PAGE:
“We’ll follow this with two Christmas songs from the Schemelli Songbook—a collection published in 1736 of more than 60 spiritual songs for which Bach wrote most of the harmonizations and contributed several great original tunes to boot.

“Soprano Hannah De Priest (below top) and mezzo-soprano Margaret Fox (below bottom) will be featured in the bouncy and charming duet, Wir eilen mit schwachen, doch emsigen Schritten (from Cantata 78, “We hasten, with weak, yet eager steps, O Jesus, O Master, to You, for help!”), which you can hear in the YouTube video at the bottom.) Bach not only worshipped God, but also felt comfortable enough in the relationship to occasionally party; this work is an ingenious fusion of high art and polka romp!

“The concert will conclude with Bach’s glorious motet, Lobet den Herrn, alle Heiden (Praise the Lord, All Ye Nations). It was Mozart who — when he journeyed to Leipzig in 1789, or 39 years after Bach’s death, and heard the Thomaskirche choir perform a Bach motet, from memory, no less  — exclaimed, “Now here is something one can learn from!””

TICKET INFORMATION

Advance-sale discount  tickets are $30 general admission.

Tickets are also available at  Orange Tree Imports and the Willy Street Coop East and West.

You can also purchase advance tickets online: www.madisonbachmusicians.org

Tickets at the door are  $33 for general admission, $30 for seniors 65 and over. Student Rush tickets are $10 and will be on sale 30 minutes before the 7:30 p.m. lecture.

For more information, go to: www.madisonbachmusicians.org


Posted in Classical music
Tags: , , , , , , , , , , , , , , , , , , , , , , , , , , , , , , , , , , , , , , , , , , , , , , , , , , , , , , , , , , , , , , , , , , , , , , , , , , , , , , , , , , , , , , , , , , , , , , , , , , , , , , , , , , , , , , , , , , , , , , , , , , , , , , , , , , , , , , , , , , , , , , , , , , , , , , , , , , , , , , , , ,

Classical music: The UW-Madison’s Pro Arte Quartet opens its new season in top form

September 24, 2018
Leave a Comment

IF YOU LIKE A CERTAIN BLOG POST, PLEASE FORWARD A LINK TO IT OR SHARE IT (not just “Like It”) ON FACEBOOK. Performers can use the extra exposure to draw potential audience members to an event.

By Jacob Stockinger

On Friday night in Mills Hall, in an all-masterpiece program that featured Classical, Romantic and Modernist works, the University of Wisconsin-Madison’s Pro Arte Quartet (below, in a photo by Rick Langer) opened its new season .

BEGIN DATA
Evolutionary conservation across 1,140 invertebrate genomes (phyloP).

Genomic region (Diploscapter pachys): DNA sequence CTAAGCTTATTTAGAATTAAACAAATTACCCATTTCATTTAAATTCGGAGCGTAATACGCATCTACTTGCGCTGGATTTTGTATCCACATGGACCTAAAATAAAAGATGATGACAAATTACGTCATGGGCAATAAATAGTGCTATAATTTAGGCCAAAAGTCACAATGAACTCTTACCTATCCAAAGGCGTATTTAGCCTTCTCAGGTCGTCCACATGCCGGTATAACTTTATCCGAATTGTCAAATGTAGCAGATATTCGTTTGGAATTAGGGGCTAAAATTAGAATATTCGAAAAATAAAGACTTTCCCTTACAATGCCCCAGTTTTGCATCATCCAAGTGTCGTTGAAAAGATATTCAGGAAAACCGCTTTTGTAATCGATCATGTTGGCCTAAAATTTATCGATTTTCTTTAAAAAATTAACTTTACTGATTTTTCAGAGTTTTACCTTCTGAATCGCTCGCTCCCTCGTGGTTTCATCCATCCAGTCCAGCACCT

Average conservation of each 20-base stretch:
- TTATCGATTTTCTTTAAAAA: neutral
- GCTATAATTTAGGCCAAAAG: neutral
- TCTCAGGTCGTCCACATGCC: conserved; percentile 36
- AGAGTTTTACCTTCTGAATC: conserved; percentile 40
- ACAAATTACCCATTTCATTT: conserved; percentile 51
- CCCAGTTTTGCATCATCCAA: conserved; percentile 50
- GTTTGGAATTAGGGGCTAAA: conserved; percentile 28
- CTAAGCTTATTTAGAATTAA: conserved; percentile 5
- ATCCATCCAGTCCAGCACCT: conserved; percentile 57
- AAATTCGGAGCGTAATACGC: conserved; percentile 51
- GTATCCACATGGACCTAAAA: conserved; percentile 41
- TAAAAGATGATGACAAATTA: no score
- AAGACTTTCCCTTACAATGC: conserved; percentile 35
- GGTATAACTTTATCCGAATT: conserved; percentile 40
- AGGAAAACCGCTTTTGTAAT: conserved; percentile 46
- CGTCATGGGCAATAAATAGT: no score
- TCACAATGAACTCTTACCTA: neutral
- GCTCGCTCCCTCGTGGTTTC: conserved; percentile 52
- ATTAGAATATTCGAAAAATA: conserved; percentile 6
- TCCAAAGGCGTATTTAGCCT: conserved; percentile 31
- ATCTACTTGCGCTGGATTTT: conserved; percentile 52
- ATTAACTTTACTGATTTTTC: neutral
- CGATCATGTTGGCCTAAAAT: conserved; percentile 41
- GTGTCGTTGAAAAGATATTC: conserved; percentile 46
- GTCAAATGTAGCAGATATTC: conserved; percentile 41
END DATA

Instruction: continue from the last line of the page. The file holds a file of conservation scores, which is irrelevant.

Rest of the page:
And it did so in top form. The Ear came away with one thought: You just can’t find better chamber music in Madison — and it’s free!

In the “Sunrise” Quartet in B-flat Major, Op. 76, No. 4, by Franz Joseph Haydn, the Pro Arte exhibited the ideal Classical style with its balance, voicing and clarity.

The sunrise motif proved utterly convincing and evocative. Particularly noteworthy was how the group highlighted the dissonances in the Classical era’s slow movement. (Hear it in the YouTube video at the bottom.)

The interpretation offered more proof that when the work is consonant, you play for the dissonance; and when the work is dissonant, you play for the consonance.

In the short, non-stop Quartet No. 7 in F-sharp minor, Op. 108, by Dmitri Shostakovich, The Ear was impressed by how the Pro Arte teased out the remnants of late Russian Romanticism that creep into the mostly modernist works of Shostakovich and Prokofiev.

Also remarkable was how the Pro Arte highlighted the structure and counterpoint that Shostakovich, a devotee of Bach, brought to his modernism. This seemed a softer and more lyrical Shostakovich, less strident or percussive, than you often hear. And the approach worked beautifully to engage the listener.

And then came the grand finale done grandly: the late Beethoven Quartet No. 15 in A minor, Op. 132. The quartet unraveled the often perplexing and thick texture; the epic length; and the forward-looking compositional methods.

The Pro Arte used a low-key and restrained approach that only highlighted the heart-rending lyricism of the “Heiliger Dangesang,” or Sacred Hymn of Thanksgiving, that the aging Beethoven composed when he had recovered from what he thought might be a fatal illness.

How fitting! The perfectly planned program started with one dawn by the teacher and ended with another dawn by the student.

Madison keeps getting more new chamber music groups, all very accomplished and all very good. But the Pro Arte Quartet — now in its 106th season of existence and its 78th season in residence at the UW-Madison — is still tops. As one fan said in near disbelief, “That concert was out of this world.” He wasn’t alone as the performance drew a prolonged standing ovation and loud bravos from the two-thirds house.

When it comes to chamber music, you just can’t do better than the Pro Arte Quartet. It’s that simple. With such quality and affordability, the Pro Arte should always be playing to a full house.

The Pro Arte Quartet will repeat the same program on Sunday afternoon, Oct. 7, at 12:30 p.m. for “Sunday Afternoon Live at the Chazen.” Admission to the Brittingham Gallery 3 performance space is free, and the concert will be streamed live. Go here for details and a link:

https://www.chazen.wisc.edu/index.php?/events-calendar-demo/event/sunday-afternoon-live-at-the-chazen-10-7-18/